- Sometimes, self-medication could even upset diagnosis when you eventually go to the hospital (For example, reducing a fever and going to the hospital without probably noting some key elements about the fever like its timing, the temperature etc.…also some tests are best performed when the symptom is in its active stage)
- Drugs might interfere with other medicines you are taking
- I almost forgot the big one: Antibiotic resistance!
What’s the way forward then? Do we have to consult for every symptom we feel or any minor ailment? No, not exactly. It is case by case and knowing when to self-medicate and when to seek professional help is key.
When is it ok to self-medicate?
Self-medication is appropriate for self-limiting conditions and minor ailments only. For all major and chronic conditions, consult a doctor immediately.
- Self-limiting conditions are those that do not require any medical advice or treatment. This is mostly because they clear up by themselves e.g. cough, cold , sore throat, just to name a few
- Minor ailments are non-complicated medical conditions which can be self-diagnosed and managed, with or without the support of a healthcare professional e.g. constipation, diarrhea, topical fungal infections, headaches, heartburn, fevers etc.
In both cases, medicines can be purchased without a doctor’s prescription from a pharmacy (also known as OTC drugs- Over The Counter). This implies you shouldn’t be self-medicating on prescription drugs even if you can easily access them (e.g. in Cameroon!)
When you shouldn’t be self-medicating
- Your symptoms do not go away after a week or 2. Seek professional help
- Sensitive groups such as babies, pregnant women and elderly persons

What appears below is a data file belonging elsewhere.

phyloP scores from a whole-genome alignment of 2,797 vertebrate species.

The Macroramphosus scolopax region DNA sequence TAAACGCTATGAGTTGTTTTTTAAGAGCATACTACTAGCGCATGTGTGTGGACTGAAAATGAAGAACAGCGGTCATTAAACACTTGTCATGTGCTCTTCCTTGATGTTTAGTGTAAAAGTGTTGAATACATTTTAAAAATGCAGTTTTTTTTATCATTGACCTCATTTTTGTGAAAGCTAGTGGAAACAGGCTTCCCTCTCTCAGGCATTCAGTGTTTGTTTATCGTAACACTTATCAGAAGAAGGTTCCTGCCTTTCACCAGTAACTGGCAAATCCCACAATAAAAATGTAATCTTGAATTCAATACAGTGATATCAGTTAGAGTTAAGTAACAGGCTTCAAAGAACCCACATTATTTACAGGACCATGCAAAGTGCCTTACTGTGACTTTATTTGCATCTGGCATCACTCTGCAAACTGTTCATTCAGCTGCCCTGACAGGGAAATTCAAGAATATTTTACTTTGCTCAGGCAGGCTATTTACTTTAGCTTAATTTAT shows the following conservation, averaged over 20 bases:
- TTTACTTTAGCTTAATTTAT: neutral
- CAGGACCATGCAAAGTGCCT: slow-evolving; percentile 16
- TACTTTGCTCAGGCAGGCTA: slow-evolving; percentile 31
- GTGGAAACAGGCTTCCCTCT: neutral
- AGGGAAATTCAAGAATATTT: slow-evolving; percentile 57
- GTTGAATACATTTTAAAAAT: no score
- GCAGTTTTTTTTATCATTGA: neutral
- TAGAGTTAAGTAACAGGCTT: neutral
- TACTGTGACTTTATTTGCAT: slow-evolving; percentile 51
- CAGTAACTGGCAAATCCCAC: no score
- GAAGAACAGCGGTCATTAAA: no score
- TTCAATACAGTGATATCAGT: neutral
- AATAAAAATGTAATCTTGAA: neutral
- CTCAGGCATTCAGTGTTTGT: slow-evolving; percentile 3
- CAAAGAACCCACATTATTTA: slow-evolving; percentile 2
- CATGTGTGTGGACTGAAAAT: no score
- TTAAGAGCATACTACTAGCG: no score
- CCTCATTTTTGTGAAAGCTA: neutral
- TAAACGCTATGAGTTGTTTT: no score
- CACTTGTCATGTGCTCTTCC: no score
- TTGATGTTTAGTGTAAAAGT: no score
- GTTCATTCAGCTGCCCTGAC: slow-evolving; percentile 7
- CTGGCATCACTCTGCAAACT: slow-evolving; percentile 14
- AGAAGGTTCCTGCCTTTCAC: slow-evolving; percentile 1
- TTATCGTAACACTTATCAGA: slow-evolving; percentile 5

- Chronic conditions like diabetes and hypertension need proper follow up and sometimes drug interactions can negatively affect the treatment plan.
- Bacterial infections! Remember, antibiotic resistance is a real thing.
If you must self-medicate, here are some tips for a safer practice
Safer self-medication tips
- Carefully observe your body and know when to self-medicate and when to seek professional help (see above). Also take note of your symptoms for if you eventually have to see a doctor
- Be knowledgeable, be health literate. Know how to select the health information you receive from different sources (google, friends, adverts etc.)
- Know your medicines (name, dose, how to take, store, interactions etc). You can easily find this information on the drug label.
- Make sure your medicine is safe i.e. bought from the right sources (link), well kept (link), not expired or damaged
- Take medication as directed. Avoid the temptation to use more than prescribed thinking you would feel better.
- Take note of the medicines you took and update your medication list
- Why not make a quick phone call or text to your healthcare provider before taking the medication
So there you go, I hope you found this article helpful. If you did, please like, share, comment. If you didn’t please ask question in the comment section and we will get right back at you. While you down here, please check out our other interesting blog posts.